Missions of North tipped to successor

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Missions of North tipped to successor


Kim Jong-un

The head of a Seoul-based news agency run by North Korean defectors said yesterday that North Korean embassies overseas have been told to lay the foundation for a leadership change in Pyongyang, making a possible succession of power virtually official.

Kim Sung-min, head of the Free North Korea Radio, said the North’s government sent notices to its embassies to “firmly establish the system for the sole leadership” of Kim Jong-un, the third son of the current leader Kim Jong-il. Kim Sung-min said he had been informed by a member of a North Korean embassy but declined to say in which country the embassy was based.

Kim Sung-min said the notices were sent yesterday morning. For about half an hour each weekday morning, Kim said, North Korean diplomats sit down to read from the government mouthpiece Rodong Sinmun and discuss policies of the ruling Workers’ Party.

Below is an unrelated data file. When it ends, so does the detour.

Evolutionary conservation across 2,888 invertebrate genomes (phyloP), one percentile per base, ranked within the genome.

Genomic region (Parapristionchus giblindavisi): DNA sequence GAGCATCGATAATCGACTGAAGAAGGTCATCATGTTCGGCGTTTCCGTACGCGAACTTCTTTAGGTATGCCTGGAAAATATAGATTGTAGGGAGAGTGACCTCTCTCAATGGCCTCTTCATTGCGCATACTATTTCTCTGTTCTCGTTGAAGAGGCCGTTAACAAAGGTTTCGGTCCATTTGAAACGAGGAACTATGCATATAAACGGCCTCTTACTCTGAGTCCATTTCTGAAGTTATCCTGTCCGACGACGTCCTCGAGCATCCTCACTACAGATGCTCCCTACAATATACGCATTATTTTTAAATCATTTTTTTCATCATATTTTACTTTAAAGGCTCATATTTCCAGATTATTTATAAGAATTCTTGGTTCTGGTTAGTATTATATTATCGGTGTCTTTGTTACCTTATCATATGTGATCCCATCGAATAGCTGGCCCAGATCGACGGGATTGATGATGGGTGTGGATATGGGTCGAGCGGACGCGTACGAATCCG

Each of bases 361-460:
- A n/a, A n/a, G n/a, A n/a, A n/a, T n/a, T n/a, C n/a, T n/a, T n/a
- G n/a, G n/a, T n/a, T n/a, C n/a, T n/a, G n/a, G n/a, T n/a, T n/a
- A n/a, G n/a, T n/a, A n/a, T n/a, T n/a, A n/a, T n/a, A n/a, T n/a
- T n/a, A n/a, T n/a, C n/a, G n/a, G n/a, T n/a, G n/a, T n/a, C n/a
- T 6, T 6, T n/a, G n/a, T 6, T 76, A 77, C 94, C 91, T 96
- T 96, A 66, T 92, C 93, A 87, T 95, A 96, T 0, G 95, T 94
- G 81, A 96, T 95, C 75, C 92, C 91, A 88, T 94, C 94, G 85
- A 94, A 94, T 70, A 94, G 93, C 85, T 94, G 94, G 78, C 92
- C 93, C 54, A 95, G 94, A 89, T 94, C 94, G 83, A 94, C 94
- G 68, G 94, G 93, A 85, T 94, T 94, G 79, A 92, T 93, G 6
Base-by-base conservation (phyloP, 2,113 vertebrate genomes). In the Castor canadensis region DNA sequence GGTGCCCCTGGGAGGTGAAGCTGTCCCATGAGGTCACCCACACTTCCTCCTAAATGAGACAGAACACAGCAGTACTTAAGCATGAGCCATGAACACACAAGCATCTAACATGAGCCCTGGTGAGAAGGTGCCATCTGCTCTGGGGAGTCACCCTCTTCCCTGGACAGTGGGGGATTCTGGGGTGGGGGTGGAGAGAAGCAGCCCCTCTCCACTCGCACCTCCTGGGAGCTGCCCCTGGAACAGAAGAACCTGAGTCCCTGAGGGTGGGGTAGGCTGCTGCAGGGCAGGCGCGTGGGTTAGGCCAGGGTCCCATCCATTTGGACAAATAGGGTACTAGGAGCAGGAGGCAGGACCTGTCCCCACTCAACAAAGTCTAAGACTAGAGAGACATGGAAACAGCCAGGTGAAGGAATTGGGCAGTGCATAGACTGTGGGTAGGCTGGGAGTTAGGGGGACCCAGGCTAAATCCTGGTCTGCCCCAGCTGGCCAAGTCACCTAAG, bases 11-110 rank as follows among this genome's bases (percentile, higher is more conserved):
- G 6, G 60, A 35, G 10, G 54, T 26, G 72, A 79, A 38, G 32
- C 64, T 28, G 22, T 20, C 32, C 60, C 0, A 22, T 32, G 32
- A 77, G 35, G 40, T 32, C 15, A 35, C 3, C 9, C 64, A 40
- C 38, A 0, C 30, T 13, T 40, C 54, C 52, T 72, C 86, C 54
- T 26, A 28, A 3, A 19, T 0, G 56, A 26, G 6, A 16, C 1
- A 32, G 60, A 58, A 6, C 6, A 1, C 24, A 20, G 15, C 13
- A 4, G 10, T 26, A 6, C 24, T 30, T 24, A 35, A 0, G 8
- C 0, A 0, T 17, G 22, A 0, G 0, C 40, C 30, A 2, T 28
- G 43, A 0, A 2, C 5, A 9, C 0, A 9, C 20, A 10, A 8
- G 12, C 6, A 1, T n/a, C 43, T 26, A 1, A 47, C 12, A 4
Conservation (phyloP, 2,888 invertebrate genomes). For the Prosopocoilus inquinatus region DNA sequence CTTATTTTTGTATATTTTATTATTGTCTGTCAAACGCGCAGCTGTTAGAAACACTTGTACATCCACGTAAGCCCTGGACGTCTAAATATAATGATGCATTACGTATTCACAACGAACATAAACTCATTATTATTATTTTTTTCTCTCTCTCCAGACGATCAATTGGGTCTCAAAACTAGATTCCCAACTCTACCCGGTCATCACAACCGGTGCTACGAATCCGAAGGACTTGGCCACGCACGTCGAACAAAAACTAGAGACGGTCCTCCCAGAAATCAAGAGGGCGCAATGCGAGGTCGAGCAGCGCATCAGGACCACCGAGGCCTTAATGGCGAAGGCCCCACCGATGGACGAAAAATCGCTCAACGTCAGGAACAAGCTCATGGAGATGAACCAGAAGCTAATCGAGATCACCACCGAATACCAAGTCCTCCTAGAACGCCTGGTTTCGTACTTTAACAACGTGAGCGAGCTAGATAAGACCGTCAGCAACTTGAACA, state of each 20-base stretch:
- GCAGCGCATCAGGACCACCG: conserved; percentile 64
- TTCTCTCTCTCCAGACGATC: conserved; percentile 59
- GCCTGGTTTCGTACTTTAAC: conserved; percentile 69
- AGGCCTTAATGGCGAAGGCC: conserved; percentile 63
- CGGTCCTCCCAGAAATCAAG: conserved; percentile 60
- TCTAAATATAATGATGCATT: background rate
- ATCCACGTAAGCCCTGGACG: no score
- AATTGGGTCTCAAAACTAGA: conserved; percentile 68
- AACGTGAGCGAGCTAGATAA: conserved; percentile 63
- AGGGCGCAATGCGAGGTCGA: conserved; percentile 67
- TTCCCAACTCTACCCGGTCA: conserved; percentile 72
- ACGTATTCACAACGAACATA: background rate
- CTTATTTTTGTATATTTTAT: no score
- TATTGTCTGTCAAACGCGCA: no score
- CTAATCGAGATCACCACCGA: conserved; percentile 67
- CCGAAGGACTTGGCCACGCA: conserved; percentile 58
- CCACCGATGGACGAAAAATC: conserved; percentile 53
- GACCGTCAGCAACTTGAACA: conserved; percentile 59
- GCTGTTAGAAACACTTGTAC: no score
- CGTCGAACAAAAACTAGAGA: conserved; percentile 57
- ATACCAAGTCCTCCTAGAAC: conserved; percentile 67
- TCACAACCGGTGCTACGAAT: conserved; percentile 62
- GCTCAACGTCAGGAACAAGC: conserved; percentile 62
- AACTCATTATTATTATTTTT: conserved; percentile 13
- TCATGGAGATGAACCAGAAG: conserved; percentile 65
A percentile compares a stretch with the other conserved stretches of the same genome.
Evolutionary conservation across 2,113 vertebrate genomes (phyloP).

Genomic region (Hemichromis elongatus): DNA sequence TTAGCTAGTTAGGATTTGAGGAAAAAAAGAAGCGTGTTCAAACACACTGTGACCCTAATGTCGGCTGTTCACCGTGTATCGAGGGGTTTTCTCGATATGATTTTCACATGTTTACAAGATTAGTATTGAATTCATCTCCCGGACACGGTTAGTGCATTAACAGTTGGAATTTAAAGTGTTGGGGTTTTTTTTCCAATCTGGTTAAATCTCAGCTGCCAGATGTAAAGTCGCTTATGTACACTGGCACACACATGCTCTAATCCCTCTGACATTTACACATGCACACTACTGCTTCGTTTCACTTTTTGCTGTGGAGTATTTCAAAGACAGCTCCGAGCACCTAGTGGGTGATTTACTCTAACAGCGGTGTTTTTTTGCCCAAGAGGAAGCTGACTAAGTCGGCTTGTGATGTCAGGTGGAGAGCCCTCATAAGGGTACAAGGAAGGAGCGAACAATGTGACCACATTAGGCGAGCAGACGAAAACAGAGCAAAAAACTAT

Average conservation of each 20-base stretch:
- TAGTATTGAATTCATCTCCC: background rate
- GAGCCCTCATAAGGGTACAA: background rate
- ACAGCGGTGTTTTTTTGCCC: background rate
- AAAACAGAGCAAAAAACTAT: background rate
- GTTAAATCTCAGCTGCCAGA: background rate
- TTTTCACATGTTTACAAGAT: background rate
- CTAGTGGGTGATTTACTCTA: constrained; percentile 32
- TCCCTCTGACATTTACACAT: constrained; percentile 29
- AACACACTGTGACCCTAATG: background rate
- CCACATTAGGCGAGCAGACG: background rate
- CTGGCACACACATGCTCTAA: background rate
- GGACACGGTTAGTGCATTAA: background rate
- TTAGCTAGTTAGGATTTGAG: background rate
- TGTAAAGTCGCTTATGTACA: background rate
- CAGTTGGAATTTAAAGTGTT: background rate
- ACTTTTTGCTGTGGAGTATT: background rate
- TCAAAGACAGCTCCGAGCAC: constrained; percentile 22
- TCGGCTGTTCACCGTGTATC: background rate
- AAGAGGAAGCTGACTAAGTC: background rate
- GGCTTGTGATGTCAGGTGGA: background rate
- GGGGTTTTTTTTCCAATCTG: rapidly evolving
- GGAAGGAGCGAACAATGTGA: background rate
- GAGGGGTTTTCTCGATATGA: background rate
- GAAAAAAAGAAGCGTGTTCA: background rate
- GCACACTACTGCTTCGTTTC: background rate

Government instructions are delivered during these sessions, Kim explained. He also said it’s not often that the government issues instruction to all of its overseas missions. “This means that Kim Jong-un’s succession is essentially official,” he said. “It doesn’t seem as though the North government has delivered the news to its public. But it’s taking steps to do so.”

Kim Sung-min added that Kim Jong-un’s birthday, Jan. 8, has been designated as “the largest holiday of the nation” and a separate notice on it was also sent out to embassies.

Birthdays of Kim Il Sung and Kim Jong-il are called “the largest holiday of the people,” the highest distinction for the red-letter days.

Since his name was first floated as the potential successor in January of last year, Kim Jong-un has been on a fast track to become the next leader. Kim Jong-il’s birthday, Feb. 16, didn’t become a national holiday until eight years after he had emerged as the successor to Kim Il Sung. Thought to be in his late 20s, the junior Kim is reportedly working at a deputy department director level at the Workers’ Party.

Experts in Seoul linked the North’s nuclear test last May to succession, saying it was an attempt to prove the regime’s unity with a powerful military. The North’s currency reform last year was seen as an attempt to improve the economy and secure public’s support, since the public would not be pleased if the leadership change took place before the economy bounced back.

By Yoo Jee-ho [jeeho@joongang.co.kr]

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